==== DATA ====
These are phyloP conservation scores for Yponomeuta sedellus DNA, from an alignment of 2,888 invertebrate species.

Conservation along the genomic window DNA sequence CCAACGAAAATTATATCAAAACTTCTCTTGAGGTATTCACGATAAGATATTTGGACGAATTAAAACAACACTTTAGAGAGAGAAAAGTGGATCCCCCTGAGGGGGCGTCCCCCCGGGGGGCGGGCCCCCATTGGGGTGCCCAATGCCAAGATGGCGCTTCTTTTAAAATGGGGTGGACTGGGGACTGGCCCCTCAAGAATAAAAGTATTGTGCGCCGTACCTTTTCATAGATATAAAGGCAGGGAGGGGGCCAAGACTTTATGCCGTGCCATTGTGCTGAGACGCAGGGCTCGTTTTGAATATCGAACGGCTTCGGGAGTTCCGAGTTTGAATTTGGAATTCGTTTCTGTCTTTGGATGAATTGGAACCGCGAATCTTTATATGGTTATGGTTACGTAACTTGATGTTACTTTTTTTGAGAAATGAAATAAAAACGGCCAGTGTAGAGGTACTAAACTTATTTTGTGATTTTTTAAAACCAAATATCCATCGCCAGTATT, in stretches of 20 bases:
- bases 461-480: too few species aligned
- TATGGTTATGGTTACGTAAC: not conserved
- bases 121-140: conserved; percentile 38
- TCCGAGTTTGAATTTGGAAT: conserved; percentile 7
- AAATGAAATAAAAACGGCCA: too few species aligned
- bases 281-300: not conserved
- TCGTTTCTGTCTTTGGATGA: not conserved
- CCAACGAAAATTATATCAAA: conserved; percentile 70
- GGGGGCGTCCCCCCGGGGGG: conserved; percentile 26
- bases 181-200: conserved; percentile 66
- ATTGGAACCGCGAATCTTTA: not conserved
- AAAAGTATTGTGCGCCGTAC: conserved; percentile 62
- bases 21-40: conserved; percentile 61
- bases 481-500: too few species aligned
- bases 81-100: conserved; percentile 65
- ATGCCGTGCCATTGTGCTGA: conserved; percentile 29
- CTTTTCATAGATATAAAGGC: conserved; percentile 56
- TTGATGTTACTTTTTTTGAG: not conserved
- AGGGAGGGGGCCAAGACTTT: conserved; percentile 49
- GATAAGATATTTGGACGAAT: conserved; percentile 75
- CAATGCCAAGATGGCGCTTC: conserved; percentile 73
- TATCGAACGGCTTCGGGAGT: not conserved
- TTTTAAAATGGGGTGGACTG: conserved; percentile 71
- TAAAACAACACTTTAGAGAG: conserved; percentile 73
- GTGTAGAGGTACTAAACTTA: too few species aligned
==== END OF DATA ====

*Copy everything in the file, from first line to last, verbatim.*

These are phyloP conservation scores for Yponomeuta sedellus DNA, from an alignment of 2,888 invertebrate species.

Conservation along the genomic window DNA sequence CCAACGAAAATTATATCAAAACTTCTCTTGAGGTATTCACGATAAGATATTTGGACGAATTAAAACAACACTTTAGAGAGAGAAAAGTGGATCCCCCTGAGGGGGCGTCCCCCCGGGGGGCGGGCCCCCATTGGGGTGCCCAATGCCAAGATGGCGCTTCTTTTAAAATGGGGTGGACTGGGGACTGGCCCCTCAAGAATAAAAGTATTGTGCGCCGTACCTTTTCATAGATATAAAGGCAGGGAGGGGGCCAAGACTTTATGCCGTGCCATTGTGCTGAGACGCAGGGCTCGTTTTGAATATCGAACGGCTTCGGGAGTTCCGAGTTTGAATTTGGAATTCGTTTCTGTCTTTGGATGAATTGGAACCGCGAATCTTTATATGGTTATGGTTACGTAACTTGATGTTACTTTTTTTGAGAAATGAAATAAAAACGGCCAGTGTAGAGGTACTAAACTTATTTTGTGATTTTTTAAAACCAAATATCCATCGCCAGTATT, in stretches of 20 bases:
- bases 461-480: too few species aligned
- TATGGTTATGGTTACGTAAC: not conserved
- bases 121-140: conserved; percentile 38
- TCCGAGTTTGAATTTGGAAT: conserved; percentile 7
- AAATGAAATAAAAACGGCCA: too few species aligned
- bases 281-300: not conserved
- TCGTTTCTGTCTTTGGATGA: not conserved
- CCAACGAAAATTATATCAAA: conserved; percentile 70
- GGGGGCGTCCCCCCGGGGGG: conserved; percentile 26
- bases 181-200: conserved; percentile 66
- ATTGGAACCGCGAATCTTTA: not conserved
- AAAAGTATTGTGCGCCGTAC: conserved; percentile 62
- bases 21-40: conserved; percentile 61
- bases 481-500: too few species aligned
- bases 81-100: conserved; percentile 65
- ATGCCGTGCCATTGTGCTGA: conserved; percentile 29
- CTTTTCATAGATATAAAGGC: conserved; percentile 56
- TTGATGTTACTTTTTTTGAG: not conserved
- AGGGAGGGGGCCAAGACTTT: conserved; percentile 49
- GATAAGATATTTGGACGAAT: conserved; percentile 75
- CAATGCCAAGATGGCGCTTC: conserved; percentile 73
- TATCGAACGGCTTCGGGAGT: not conserved
- TTTTAAAATGGGGTGGACTG: conserved; percentile 71
- TAAAACAACACTTTAGAGAG: conserved; percentile 73
- GTGTAGAGGTACTAAACTTA: too few species aligned